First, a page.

I am sure there are many people around who met Graham without realising just how impressive his life has been, such was his humility.  A genuine mould-breaker he seemed to love what he did and did what he loved and it showed in the great ideas he has left us.

The agency he founded in Prague is a reflection of his personality and approach to life and work.  He achieved balance in most things that I particularly respect, tough and sympathetic, creative and organised – I loved the way he made work lists like an engineer, but tackled the problems they represented like the most liberated creative and he never lost his absolute glee for a neat solution.

We were the same age, but Graham taught me things that I am grateful for as he did the people who he took on and mentored at his agency.  There are many ad. people in Prague and elsewhere who owe their place in the business and their understanding of the work to this truly good bloke.

Aplogies to Richard Laurence Baron from whose blog I stole this great photo.  My only excuse being that I’m in Saudi Arabia at the moment and don’t have a shot of my own to use.

The dumbing down of marketing

There’s no doubt its tough on the streets.  The post-recession marketplace differs in so many ways to what went before, yet organisations the world around are still approaching business in the same way and wondering why they aren’t getting results. 

Their slowness in adapting is often due to their habitual reliance on processes and infrastructure, which in some ways explains the success of those few start-ups with a clean sheet of paper and the understanding to get it right, but it takes real skills and experience to change a business on the move, so its ironic that just when you need the best brains on the job so many businesses are dumbing down.

Organisations world-wide are recognising that until the recession changed the rules businesses that were “average” could still earn a living and realising that efficiency is the difference between success and failure.  Now its game on, of course.  Average doesn’t cut-it anymore, we are talking fine degrees of excellence separating the movers and shakers from the has-beens.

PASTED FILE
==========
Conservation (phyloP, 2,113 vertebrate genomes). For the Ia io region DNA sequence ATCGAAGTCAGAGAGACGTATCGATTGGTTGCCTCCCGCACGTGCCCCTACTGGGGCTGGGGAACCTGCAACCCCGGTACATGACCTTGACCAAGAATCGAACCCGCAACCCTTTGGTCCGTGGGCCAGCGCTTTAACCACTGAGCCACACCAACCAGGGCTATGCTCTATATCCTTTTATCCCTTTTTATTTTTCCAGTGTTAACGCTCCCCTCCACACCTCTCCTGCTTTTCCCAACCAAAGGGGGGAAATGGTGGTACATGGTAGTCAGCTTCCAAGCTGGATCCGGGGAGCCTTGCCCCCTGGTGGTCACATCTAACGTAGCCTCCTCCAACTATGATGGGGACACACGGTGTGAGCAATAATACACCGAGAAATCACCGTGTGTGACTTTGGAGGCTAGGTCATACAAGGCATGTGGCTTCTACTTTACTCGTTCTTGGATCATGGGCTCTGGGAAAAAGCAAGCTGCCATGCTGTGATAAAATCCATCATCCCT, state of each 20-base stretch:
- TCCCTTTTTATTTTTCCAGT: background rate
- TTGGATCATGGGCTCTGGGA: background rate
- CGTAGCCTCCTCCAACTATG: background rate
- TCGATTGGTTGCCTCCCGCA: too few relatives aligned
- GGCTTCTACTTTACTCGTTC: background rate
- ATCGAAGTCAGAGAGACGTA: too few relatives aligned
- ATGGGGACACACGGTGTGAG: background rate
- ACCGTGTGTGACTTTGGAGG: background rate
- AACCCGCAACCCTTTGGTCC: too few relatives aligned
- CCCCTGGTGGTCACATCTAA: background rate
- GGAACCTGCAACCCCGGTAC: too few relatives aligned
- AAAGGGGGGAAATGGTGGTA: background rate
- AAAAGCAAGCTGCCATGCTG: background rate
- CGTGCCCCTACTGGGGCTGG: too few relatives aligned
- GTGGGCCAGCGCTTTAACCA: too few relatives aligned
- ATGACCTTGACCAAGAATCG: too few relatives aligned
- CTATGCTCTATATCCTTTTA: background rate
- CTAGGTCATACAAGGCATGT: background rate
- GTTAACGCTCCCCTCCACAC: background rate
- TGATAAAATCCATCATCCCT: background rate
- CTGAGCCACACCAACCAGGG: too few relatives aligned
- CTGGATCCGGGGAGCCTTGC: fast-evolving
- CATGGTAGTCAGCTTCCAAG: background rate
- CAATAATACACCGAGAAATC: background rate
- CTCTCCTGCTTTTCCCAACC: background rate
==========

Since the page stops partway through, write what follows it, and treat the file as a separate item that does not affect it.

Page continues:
Sadly, a lot of misguided managers are confusing efficiency with cost-cutting and employing managers with little or no experience and limited skill on the cheap.  It doesn’t work of course, because to succeed in business these days requires the best and the smartest and the cracks are very much in evidence.  I recently encountered a major global concern where the senior management were frustrated that they weren’t getting, what they considered a reasonable return on their marketing investment.  It was easy to see why.  The wastage was apocalyptic – they talked about integration (the only way any business is going to achieve the necessary efficiency) but didn’t understand it, nor implement even the basics and they had a department called “Propositions” whose brief it was to come up with a continuous stream of short-term tactical promotions that were so short they never had a chance to get up a head of steam and were just confusing their prospects.  To make matters worse, the focus on proliferation of ideas inevitably meant standards were sacrificed.  All they needed was one “Big Idea” and what they were doing was throwing half-arsed ideas around like confetti.

Behaviour like this can only be a product of inexperience and limited skills, but the business I mentioned are by no means alone, this is a worrying trend.  The businesses that I see succeeding right now have limited numbers of really smart people with the skills and experience to contribute across the business.  Structures involve everyone having clearly defined responsibilities, while appropriate culture and practices empower capable managers and employees to contribute in areas of the business beyond their remit.  This way you make the most of your resources and the gaps in the skills and experience can be covered by bringing in consultants as and when they’re needed.

Of course, while small businesses have the luxury of starting with a clean sheet, larger concerns will struggle to adapt existing structures and practices, but that’s not an excuse to do nothing and it’s certainly not going to be resolved by anything other than the best, most experienced and highly skilled marketers.  The decision to dumb-down by recruiting on the cheap is a false economy and the sooner businesses that are going this way recognise this and reverse the process the more likely they are to survive the next few years.

Are you running a business or pursuing a hobby?